Commentary, News

NC faith leaders call for action on neglected policy proposals

In case you missed it, be sure to check out the following new and powerful letter to Gov. Cooper, Senate leader Phil Berger and House Speaker Tim Moore that was put together by the North Carolina Council of Churches and signed by a diverse array of faith leaders from across the state.

The letter calls for state action on Medicaid expansion, public school funding, broadband access, and criminal justice reform and highlights the direct impact each of these issues bears to questions of racial equity.

Dear Governor Cooper, Representative Moore, and Senator Berger,

We write as denominational leaders of churches across North Carolina and as members of the North Carolina Council of Churches. Know that each of you are in our prayers daily, as are all elected officials with the responsibility of making our municipalities, state, and nation a place of “liberty and justice for all.”

The previous few months have shined a light on important matters for North Carolinians. We’d like to focus on just four: Medicaid expansion, public education funding, broadband access, and criminal justice reform.

Medicaid expansion: It baffles us that N.C. has not accepted the billions of federal dollars that could be flowing into our state, a state filled with citizens who pay their share of federal income taxes. These taxes are being used to fund the 90 percent federal match on Medicaid expansion enrollees for states that have expanded Medicaid under the Affordable Care Act. Not only does this forfeit money that Washington is trying to send back to North Carolinians who qualify for healthcare coverage under the law of the land, it also leaves nearly half a million of our neighbors without health care coverage. When we consider the positive ripple effect that coverage would have for their communities—dollars out to the clinics, hospitals, pharmacies, providers—it becomes more baffling to us. For people of faith, however, this goes far beyond the economic argument. It is a moral imperative to restore health whenever possible. The numerous stories found in our gospels show that healing does much more than make people well; healing restores people to community. When Jesus healed the 10 lepers they were so excited about returning to their friends and families that only one of them thought to return and thank Jesus first (Luke 17:11-19). Medicaid expansion can restore people to community by making them well again. Perhaps they will even thank you for it.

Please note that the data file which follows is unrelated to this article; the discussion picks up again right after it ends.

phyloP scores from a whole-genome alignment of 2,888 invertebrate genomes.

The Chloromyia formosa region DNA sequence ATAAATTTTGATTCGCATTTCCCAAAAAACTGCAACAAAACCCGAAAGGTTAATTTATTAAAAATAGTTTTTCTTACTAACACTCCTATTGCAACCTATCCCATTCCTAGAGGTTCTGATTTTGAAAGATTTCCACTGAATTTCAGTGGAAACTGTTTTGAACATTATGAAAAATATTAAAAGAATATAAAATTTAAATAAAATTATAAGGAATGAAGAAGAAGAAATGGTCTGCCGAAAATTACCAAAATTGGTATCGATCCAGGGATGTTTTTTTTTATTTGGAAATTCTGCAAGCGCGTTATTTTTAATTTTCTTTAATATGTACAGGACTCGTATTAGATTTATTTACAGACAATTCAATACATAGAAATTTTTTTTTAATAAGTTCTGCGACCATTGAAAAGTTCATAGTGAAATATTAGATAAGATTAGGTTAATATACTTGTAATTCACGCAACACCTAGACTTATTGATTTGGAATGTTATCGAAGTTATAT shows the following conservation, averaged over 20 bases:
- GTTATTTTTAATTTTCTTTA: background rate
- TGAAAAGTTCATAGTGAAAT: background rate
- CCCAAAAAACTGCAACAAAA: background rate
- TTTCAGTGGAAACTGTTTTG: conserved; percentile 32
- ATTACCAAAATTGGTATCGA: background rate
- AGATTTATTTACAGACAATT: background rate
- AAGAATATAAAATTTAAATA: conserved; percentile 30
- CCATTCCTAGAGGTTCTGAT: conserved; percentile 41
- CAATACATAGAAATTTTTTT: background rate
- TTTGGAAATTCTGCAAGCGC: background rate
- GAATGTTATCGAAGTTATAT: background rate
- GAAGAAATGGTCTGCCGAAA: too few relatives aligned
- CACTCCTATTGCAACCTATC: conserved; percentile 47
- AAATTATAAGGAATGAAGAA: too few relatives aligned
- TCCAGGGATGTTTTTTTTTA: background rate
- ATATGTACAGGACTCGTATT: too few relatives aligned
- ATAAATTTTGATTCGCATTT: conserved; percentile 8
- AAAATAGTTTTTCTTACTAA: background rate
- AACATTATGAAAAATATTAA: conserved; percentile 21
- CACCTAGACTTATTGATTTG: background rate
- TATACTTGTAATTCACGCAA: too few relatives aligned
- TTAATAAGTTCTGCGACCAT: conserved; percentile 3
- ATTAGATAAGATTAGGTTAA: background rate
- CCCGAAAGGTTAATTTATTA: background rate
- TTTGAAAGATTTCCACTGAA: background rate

Public school funding: Across the centuries, education can nearly always trace its roots back to religion, but in this country, Thomas Jefferson had a new idea. He proposed tax supported general education for all citizens (1779). Ten years later, the first public college was founded in N.C., and remains among the best public universities in the nation. Along with faith communities, schools are an anchor institution in many of our towns and neighborhoods. Schools provide a social safety net for the children in these communities, but they cannot do it without resources and without respect.

We need to move from talking about teachers and discipline as the problem in our schools to talking about funding as the problem for our schools. Our children are going to continue suffering if public education in this state continues down the privatization and re-segregation path we are on. We all know the numbers and we all know how to turn the tide. We all know God’s claim on the lives of the children we are tasked with protecting not only by our state’s constitution, but by the tenets of our faith.

Broadband access: The health needs and education needs of North Carolinians are writ large by the coronavirus pandemic, forcing us to adapt on both fronts. A major piece of this adaptation depends on the internet. Without high-speed internet, the sick cannot consult physicians and the children cannot complete school assignments. In much the way that the Rural Electrification Act transformed our landscape from darkness to light in the mid-20th century, broadband access can transform shrinking worlds into endless horizons now in the 21st century. The ripple effects of such an initiative will extend far beyond health and education into most sectors of the economy.

Criminal justice reform: It is time for America to face the truth of our criminal justice system. Both scripture and tradition remind us we are called to create systems of restitution, not retribution; systems of restoration not retaliation. Meanwhile, our jails and prisons are disproportionately filled with people of color, primarily black men, even as black men represent a minority among the nation’s total population. A spotlight on the microcosm of drug policy demonstrates that justice is not blind, after all. In disproportionate numbers, Black men are imprisoned for the same crimes committed by white people. This takes them out of their communities and away from their families. They cannot play with their children, visit their elderly parents, or contribute economically. The toll of their absence reverberates well beyond their families throughout the entire community.